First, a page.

Isaiah 20:1
Parallel Verses
English Standard Version
In the year that the commander in chief, who was sent by Sargon the king of Assyria, came to Ashdod and fought against it and captured it—

King James Bible
In the year that Tartan came unto Ashdod, (when Sargon the king of Assyria sent him,) and fought against Ashdod, and took it;

American Standard Version
In the year that Tartan came unto Ashdod, when Sargon the king of Assyria sent him, and he fought against Ashdod and took it;

Douay-Rheims Bible
IN the year that Tharthan entered into Azotus, when Sargon the king of the Assyrians had sent him, and he had fought against Azotus, and had taken it:

English Revised Version
In the year that Tartan came unto Ashdod, when Sargon the king of Assyria sent him, and he fought against Ashdod and took it;

Webster's Bible Translation
In the year that Tartan came to Ashdod, (when Sargon the king of Assyria sent him,) and fought against Ashdod, and took it;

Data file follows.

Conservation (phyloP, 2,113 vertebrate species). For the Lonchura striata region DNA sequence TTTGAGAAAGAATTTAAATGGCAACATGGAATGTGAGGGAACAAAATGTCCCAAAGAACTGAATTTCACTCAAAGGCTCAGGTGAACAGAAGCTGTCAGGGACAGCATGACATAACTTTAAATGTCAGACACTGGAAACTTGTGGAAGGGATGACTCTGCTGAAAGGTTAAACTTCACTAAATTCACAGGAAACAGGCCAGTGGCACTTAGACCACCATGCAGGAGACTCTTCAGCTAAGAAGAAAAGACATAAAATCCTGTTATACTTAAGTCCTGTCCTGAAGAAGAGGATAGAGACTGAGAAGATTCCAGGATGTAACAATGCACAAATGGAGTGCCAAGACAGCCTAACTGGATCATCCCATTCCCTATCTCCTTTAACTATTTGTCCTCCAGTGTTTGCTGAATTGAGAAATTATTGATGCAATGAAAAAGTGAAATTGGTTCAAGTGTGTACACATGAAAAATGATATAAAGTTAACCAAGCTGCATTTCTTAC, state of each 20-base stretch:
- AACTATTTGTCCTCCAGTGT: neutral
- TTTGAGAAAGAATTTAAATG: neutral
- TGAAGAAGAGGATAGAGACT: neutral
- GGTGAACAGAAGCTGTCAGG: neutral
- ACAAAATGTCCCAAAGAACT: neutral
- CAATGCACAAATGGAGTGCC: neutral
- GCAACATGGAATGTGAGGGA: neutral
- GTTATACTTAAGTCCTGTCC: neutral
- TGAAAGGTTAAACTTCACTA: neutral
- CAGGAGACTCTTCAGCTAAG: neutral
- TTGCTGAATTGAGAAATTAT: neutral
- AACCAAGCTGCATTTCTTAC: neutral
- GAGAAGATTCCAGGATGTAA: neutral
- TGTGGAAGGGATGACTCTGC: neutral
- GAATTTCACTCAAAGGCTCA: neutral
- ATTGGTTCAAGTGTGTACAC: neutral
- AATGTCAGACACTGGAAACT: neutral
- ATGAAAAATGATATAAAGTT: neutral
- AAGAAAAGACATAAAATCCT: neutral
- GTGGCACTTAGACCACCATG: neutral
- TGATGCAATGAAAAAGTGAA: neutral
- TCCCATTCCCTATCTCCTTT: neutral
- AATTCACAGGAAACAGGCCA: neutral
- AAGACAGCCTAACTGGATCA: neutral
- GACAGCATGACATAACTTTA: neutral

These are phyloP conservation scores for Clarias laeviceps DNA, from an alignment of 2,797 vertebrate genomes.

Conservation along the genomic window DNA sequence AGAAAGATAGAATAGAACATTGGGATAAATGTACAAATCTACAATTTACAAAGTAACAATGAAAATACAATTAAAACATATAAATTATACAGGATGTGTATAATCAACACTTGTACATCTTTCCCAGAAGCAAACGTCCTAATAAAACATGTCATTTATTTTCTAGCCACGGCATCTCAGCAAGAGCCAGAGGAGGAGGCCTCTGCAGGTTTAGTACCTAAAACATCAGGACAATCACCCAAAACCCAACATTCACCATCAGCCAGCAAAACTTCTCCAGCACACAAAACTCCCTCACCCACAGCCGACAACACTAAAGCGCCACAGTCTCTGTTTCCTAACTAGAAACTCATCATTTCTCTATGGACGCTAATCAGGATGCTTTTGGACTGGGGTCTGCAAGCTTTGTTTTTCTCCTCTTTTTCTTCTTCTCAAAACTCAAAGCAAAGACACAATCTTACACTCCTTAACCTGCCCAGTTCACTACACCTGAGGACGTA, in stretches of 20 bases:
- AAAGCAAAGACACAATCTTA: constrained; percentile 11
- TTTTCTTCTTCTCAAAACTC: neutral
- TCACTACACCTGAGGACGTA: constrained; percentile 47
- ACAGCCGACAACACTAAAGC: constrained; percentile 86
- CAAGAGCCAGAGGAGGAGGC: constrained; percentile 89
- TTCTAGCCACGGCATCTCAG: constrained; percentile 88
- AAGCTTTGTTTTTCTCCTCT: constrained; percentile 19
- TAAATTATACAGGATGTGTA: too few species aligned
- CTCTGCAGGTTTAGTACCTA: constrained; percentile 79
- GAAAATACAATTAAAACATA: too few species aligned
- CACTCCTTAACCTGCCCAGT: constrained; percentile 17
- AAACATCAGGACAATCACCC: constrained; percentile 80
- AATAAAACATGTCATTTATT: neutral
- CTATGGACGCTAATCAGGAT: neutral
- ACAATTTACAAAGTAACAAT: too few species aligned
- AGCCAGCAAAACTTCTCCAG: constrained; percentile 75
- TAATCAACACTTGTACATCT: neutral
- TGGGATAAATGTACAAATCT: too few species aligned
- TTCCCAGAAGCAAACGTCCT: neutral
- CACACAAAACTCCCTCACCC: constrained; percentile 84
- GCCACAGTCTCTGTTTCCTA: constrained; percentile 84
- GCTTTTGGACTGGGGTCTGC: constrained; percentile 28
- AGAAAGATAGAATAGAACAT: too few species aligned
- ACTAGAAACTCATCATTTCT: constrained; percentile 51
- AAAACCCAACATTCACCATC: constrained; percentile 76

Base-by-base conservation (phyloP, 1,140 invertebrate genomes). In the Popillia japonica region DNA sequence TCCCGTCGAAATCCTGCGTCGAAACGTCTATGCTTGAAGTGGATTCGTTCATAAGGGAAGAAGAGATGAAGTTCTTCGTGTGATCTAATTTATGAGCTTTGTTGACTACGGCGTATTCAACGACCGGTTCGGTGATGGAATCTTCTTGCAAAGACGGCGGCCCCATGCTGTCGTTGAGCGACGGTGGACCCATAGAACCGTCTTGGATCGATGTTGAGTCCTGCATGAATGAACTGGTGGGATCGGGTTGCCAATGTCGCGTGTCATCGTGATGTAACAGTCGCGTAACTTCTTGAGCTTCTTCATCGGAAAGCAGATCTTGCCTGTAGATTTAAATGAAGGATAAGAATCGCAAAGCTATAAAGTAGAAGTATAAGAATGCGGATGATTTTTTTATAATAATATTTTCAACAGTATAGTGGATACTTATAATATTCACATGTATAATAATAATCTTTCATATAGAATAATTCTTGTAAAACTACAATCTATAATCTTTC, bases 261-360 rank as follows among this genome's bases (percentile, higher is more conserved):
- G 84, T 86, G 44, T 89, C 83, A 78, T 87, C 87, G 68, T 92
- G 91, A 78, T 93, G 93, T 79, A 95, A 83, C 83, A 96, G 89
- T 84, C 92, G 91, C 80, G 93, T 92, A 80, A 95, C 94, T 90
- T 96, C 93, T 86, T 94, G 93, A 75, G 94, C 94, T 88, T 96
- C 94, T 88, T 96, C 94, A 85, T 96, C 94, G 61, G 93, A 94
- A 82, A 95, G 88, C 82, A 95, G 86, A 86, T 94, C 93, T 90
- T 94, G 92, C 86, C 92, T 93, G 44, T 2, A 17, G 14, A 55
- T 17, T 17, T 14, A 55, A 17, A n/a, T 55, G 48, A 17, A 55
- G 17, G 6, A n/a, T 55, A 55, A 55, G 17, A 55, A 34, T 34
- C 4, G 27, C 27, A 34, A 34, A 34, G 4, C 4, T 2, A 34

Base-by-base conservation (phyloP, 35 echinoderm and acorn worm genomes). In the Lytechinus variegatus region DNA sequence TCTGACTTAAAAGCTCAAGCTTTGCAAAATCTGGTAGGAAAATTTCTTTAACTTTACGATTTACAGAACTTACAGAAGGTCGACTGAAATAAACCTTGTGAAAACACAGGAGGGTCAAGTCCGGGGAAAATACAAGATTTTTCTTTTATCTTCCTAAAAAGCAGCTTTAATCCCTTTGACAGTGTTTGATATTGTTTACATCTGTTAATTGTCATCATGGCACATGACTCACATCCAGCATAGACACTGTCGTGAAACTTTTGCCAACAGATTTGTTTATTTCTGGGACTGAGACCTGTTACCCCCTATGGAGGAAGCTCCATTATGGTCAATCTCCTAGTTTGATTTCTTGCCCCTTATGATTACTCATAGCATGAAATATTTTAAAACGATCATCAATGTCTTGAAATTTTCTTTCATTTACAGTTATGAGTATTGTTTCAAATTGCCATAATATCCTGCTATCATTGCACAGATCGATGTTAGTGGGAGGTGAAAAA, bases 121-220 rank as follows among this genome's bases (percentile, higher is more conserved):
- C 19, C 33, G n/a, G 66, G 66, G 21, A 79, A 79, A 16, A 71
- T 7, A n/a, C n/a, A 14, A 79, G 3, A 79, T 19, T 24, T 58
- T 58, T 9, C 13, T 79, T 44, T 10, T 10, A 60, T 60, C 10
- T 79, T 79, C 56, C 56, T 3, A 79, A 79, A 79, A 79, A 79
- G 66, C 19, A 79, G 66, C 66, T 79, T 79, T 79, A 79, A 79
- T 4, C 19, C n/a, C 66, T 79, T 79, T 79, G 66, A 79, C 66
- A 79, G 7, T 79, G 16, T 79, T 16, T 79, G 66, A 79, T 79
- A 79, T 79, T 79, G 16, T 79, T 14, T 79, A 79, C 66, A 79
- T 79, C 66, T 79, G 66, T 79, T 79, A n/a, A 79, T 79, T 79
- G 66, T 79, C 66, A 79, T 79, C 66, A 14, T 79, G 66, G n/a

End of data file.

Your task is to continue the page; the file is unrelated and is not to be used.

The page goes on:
Isaiah 20:1 Parallel
Commentary
Keil and Delitzsch Biblical Commentary on the Old Testament

The allusion to the sun-city, which had become the city of destruction, led to the mazzeboth or obelisks (see Jeremiah 43:13), which were standing there on the spot where Ra was worshipped. "In that day there stands an altar consecrated to Jehovah in the midst of the land of Egypt, and an obelisk near the border of the land consecrated to Jehovah. And a sign and a witness for Jehovah of hosts is this in the land of Egypt: when they cry to Jehovah for oppressors, He will send them a helper and champion, and deliver them." This is the passage of Isaiah (not v. 18) to which Onias IV appealed, when he sought permission of Ptolemaeus Philometor to build a temple of Jehovah in Egypt. He built such a temple in the nomos of Heliopolis, 180 stadia (22 1/2 miles) to the north-east of Memphis (Josephus, Bell. vii. 10, 3), and on the foundation and soil of the ὀχύρωμα in Leontopolis, which was dedicated to Bubastis (Ant. xiii. 3, 1, 2).